There’s a familiar kind of goal that Manchester City score under Pep Guardiola that involves slowly keeping possession around the edge of the box, waiting for an opening, before slipping in a runner to square for a simple finish from close range.
Raheem Sterling and Sergio Aguero scored plenty of goals by being in the right position, and opposition sides have tried for years to combat the movement but seemingly don’t have an answer.
After the summer overhaul, City have arguably lost some key players to carry out the movements needed to score that trademark goal – players like Sterling, Gabriel Jesus and Aleks Zinchenko. As a result, other players like Bernardo Silva are playing in slightly different roles, and the cutback goal has had to be replaced by another kind of goal that is playing to the strengths of the new-look squad.
Against Wolves on Saturday, two of the three goals were practically identical, following on from another mirrored move against Sevilla and other similar goals against Aston Villa, Nottingham Forest and Crystal Palace.
Pivotal to this new move is Erling Haaland, unsurprisingly, who is a reliable presence in the penalty area to provide that finishing touch – a final touch he’s registered 14 times already in a City shirt. Haaland has already silenced the tiresome debate around his supposed lack of touches, although a look at the 29 goals City have scored already this season shows he is playing a quietly effective role in City’s build-up play.
The third goal at Wolves saw Phil Foden free Kevin De Bruyne to drive towards goal. He played in Haaland on the right of the area, who checked back and waited for De Bruyne to provide an overlap. When he did, the ball was perfect to allow the cross for Foden to cleverly flick home after running into the space Haaland had vacated. It was an impressive goal that showed the ever-increasing relationship between the three players.
In fact, of City’s 29 goals, 22 have involved at least one of Haaland, De Bruyne and Foden – whether that be the goal, assist, or the pass to set up the assist. Ten goals have seen at least two of the three players combine, and three have seen all three players combine to score.
That figure would have increased to four goals if Haaland had connected with De Bruyne’s overlapping cross in the opening minute at Wolves, found by Foden’s backheel. The ball went behind Haaland, but luckily Jack Grealish was on hand to convert. Still, it showed how Foden and De Bruyne are beginning to form a devastating partnership, especially on the right, to creating crossing opportunities for eachother, with Haaland always ready to convert.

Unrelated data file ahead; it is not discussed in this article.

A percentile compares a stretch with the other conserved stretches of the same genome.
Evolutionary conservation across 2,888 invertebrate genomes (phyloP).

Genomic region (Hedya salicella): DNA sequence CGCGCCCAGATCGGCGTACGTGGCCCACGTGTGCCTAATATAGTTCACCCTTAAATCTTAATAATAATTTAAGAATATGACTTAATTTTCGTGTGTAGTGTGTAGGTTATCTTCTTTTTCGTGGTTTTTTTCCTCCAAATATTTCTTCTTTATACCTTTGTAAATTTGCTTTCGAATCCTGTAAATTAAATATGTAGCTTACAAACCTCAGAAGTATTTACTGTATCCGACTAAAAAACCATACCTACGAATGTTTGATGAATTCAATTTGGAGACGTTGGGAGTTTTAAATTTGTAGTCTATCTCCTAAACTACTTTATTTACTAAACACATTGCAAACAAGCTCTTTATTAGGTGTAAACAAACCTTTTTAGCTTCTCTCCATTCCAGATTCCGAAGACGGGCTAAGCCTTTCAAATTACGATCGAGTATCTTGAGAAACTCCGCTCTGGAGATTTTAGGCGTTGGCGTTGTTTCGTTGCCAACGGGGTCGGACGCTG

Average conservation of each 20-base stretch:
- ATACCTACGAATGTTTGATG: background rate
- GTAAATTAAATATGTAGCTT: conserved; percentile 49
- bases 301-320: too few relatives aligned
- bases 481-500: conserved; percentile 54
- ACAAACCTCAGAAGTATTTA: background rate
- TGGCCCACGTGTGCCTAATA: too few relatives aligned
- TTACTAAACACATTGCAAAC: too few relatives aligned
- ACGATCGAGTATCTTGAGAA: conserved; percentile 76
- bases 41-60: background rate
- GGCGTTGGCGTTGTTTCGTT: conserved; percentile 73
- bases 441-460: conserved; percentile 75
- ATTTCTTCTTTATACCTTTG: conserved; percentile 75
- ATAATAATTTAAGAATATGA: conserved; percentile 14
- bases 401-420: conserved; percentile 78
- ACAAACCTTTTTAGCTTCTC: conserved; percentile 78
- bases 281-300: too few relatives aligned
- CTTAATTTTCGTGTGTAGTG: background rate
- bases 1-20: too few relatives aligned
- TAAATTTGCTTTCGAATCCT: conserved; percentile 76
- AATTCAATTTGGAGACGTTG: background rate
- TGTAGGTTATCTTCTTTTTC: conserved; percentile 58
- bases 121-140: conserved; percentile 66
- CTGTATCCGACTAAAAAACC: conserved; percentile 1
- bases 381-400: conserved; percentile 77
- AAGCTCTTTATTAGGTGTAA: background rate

Haaland’s first goal in the 4-0 win at Sevilla was a classic example of this new trademark goal, with De Bruyne finding Foden, continuing his run behind the defence, taking the return pass, and finding Haaland infront of goal [top image]. Another goal involving all three was scored in the comeback win against Crystal Palace, although De Bruyne and Foden were on opposite flanks. Then, De Bruyne’s deep cross was headed on by Julian Alvarez to Foden, who sent the ball back in for Haaland to head home.
In the main, Foden has been a left winger in the last two years. This season, though, he has drifted more into the centre at times, and even began to start on the right. When he does move away from that left wing, he has six involvements in goals (including those pre-assists), from a total of 11 in nine games.
Of Foden’s contributions, he’s been active in seven moves leading to goals with De Bruyne and seven with Haaland. Between Haaland and De Bruyne, the pair have been involved in six moves together.
It’s clear that Haaland’s addition and reliability to finish chances is allowing De Bruyne to thrive, and Foden’s positional change is helping him do that. It might look simple for Foden or De Bruyne to combine on the right to cross for Haaland, but there is plenty of subtle movements from all three players to create the spac